purslane (add to raw salad, or as a late addition to soup)
plantain medicinal herb (see below)
Plant Medicine: Plantain
By Shawna Schenk, an almost graduate of farm school and local, full time yoga teacher. Learn more about Shawna at: www.yogawithshawna.com
"Plants grow where they are needed most." This old proverb connects directly with today's holistic plant, Plantain.
Plantain is common North American weed that is abundant in San Diego: it grows anywhere and everywhere in our county: you can even see it growing out of cracks of sidewalks and roads!
We are lucky to have Plantain abundantly growing all over Wild Willow Farm, so today, we put it in your box!. In true appreciation for this weed, it is greatly needed! It provides healing for many aliments that are very common for us today.
Use your Plantain the following ways:
I’d keep the plantain right in your medicine cabinet next to your Band-Aids as it is ideal for cuts, bites, and stings. Break up the leaf (you can crumble it with your fingers) to extract its holistic oils and juices, then place it on any area of your body that is bruised, injured, or bleeding. Wrap up a Band-Aid over it to keep it in place, and let the plant do its healing magic! Studies have shown it is a rich in tannin (which helps draw tissues together to stop bleeding) and allantoin (a compound that promotes healing of injured skin cells). This makes plantain is ideal for: sunburns, stings, insect bites, snakebites, poison ivy breakouts, rashes, burns, blisters, and cuts.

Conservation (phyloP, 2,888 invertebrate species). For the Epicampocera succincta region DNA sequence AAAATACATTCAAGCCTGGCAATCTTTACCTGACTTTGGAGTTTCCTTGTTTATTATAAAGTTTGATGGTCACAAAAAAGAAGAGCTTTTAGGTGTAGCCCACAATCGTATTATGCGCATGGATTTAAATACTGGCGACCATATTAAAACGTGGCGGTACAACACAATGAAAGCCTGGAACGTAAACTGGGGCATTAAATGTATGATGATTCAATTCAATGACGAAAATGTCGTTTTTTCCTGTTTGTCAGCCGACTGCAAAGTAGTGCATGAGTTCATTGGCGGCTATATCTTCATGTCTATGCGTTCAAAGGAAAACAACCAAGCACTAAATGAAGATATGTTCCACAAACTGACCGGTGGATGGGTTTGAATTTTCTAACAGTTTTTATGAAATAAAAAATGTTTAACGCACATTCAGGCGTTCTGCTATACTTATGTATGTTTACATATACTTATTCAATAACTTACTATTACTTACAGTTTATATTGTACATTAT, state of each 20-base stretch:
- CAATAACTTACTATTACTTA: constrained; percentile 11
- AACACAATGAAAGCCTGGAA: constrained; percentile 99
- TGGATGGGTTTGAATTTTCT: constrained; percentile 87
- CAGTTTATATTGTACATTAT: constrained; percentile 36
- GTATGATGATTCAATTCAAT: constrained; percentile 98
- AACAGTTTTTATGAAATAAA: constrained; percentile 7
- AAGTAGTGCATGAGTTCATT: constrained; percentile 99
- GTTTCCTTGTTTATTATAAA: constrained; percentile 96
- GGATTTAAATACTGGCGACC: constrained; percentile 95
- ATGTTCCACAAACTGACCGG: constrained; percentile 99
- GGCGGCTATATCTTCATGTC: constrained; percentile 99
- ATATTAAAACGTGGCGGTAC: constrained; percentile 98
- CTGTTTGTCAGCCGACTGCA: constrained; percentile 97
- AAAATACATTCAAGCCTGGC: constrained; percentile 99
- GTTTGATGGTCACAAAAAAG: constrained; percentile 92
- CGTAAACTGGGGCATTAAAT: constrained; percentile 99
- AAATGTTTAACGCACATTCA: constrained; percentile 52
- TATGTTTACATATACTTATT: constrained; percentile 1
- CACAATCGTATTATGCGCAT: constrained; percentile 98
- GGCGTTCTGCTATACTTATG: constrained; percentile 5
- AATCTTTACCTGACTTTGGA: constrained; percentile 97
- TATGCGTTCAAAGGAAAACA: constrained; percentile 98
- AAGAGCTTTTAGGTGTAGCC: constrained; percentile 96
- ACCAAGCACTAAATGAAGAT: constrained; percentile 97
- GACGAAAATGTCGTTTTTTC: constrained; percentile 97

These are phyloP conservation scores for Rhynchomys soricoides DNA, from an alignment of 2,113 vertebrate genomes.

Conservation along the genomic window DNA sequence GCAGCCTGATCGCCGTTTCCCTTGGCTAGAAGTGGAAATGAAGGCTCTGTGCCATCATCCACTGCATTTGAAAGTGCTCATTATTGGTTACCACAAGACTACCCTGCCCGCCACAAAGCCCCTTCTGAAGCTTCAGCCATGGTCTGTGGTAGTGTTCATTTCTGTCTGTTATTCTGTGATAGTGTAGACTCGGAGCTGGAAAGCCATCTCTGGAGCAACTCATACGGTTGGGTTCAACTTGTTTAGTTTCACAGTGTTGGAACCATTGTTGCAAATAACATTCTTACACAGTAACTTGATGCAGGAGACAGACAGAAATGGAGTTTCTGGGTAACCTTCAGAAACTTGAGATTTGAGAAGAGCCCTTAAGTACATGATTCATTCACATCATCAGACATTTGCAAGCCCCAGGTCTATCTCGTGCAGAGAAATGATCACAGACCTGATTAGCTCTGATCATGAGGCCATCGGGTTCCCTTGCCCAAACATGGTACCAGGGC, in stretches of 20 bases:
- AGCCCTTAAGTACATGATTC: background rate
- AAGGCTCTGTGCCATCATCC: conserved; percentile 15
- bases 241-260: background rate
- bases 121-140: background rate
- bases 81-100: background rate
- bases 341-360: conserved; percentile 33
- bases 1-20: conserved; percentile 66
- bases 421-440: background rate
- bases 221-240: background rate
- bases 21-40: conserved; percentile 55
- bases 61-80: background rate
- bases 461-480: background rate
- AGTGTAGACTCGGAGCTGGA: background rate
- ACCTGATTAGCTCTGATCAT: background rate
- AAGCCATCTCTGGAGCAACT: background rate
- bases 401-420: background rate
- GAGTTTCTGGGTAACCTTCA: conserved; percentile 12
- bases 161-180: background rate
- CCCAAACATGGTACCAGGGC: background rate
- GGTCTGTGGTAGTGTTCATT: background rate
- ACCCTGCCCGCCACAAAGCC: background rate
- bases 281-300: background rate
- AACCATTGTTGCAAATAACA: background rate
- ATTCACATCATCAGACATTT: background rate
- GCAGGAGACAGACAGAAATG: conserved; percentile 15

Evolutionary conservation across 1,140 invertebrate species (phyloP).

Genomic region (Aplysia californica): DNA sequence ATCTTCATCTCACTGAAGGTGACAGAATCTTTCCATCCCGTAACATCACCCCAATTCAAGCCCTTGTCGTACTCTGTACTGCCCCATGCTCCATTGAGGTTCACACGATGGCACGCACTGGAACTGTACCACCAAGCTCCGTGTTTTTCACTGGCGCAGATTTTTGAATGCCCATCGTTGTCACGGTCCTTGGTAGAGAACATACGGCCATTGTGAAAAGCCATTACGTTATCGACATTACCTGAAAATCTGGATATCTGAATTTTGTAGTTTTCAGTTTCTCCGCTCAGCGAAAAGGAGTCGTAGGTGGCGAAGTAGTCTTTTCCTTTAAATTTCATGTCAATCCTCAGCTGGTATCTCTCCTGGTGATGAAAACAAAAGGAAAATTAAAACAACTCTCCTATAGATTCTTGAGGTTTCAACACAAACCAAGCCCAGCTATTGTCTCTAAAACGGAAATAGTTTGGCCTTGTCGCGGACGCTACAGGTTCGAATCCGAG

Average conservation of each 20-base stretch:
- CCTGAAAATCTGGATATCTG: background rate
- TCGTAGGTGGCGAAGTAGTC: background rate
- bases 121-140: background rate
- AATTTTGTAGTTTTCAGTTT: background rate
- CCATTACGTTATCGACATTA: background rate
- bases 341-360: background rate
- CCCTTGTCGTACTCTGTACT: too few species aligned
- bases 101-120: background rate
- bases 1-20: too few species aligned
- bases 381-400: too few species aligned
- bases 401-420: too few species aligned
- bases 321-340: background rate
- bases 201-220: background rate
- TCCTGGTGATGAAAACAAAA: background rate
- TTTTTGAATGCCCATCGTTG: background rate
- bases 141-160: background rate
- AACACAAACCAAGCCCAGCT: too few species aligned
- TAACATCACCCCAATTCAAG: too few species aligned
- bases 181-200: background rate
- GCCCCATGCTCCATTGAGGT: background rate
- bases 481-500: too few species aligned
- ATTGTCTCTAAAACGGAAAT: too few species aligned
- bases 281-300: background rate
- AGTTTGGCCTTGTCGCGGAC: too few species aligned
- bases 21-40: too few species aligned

Plantain brings calm and reduces swelling. Try warming some leaves (just throw them in the oven for a few minutes) then place them on areas of tightness! Sore feet? Warm the leaves of plantain then put them in a cotton sock. Wear the socks to help alleviate pain: you will feel so good!
Plantain made as tea has many therapeutic benefits. It is a fiberous leaf so this tea can be used a laxative.
It can awesome help with dryness that we are prone to this time of year. Boil your plantain and turn in it into tea letting the leaves seep for 5 minutes. Then, let it cool and wash your hair with it: it will get rid of dryness and even dandruff!
Further studies have linked Plantain to aiding cancer, toothaches, and headaches. So cheers: drink up your Plantain Tea!
Last, you can eat it. Sautee it, braise it, throw it in a salad or a sandwich, this "weed" has lots of fiber and nutrion! It is actually more nutritious than many of the greens we eat normally and is filled with tons of magnesium, vitamin A, vitamin C, and vitamin K.
SAUTEED SUNCHOKES WITH GARLIC & BAY LEAF
1 lb sunchokes olive oil 1 or 2 bay leaves 1 clove garlic, sliced splash white wine vinegar salt & pepper to taste
Peel sunchokes, then cut them into chunks. Place them in an oiled frying pan and sauté on a medium heat until golden on both sides, then add bay leaves, garlic, a splash of white wine vinegar, some salt and pepper, and place a lid on top. After about 20 to 25 minutes they will have softened up nicely and you can remove the lid and the bay leaves. Continue cooking for a couple of minutes to crisp the artichoke slices up one last time. Serve immediately.
You are invited to join us on the Saturday after Thanksgiving for Family Farm Fun Day November 29, 10am to 2pm
Fun activities for the entire family! If you need an excuse to avoid the mall and instead have some down-to-earth fun with the whole family, come to Wild Willow Farm on Saturday, November 29 from 10am to 2pm. We'll have fun, hands-on activities suitable for every age, including cheesemaking and soapmaking workshops with fresh goat milk, and a photo booth so you can get photos with our too-cute baby goats. Plus farm volunteering and more!
Go to our website for more information: http://www.sandiegoroots.org/farm/events.php
Wild Willow Farm & Education Center is a project of San Diego Roots Sustainable Food Project, a California 501(c)3 educational organization. Our mission is to educate, cultivate and empower sustainable food communities in San Diego. www.sandiegoroots.org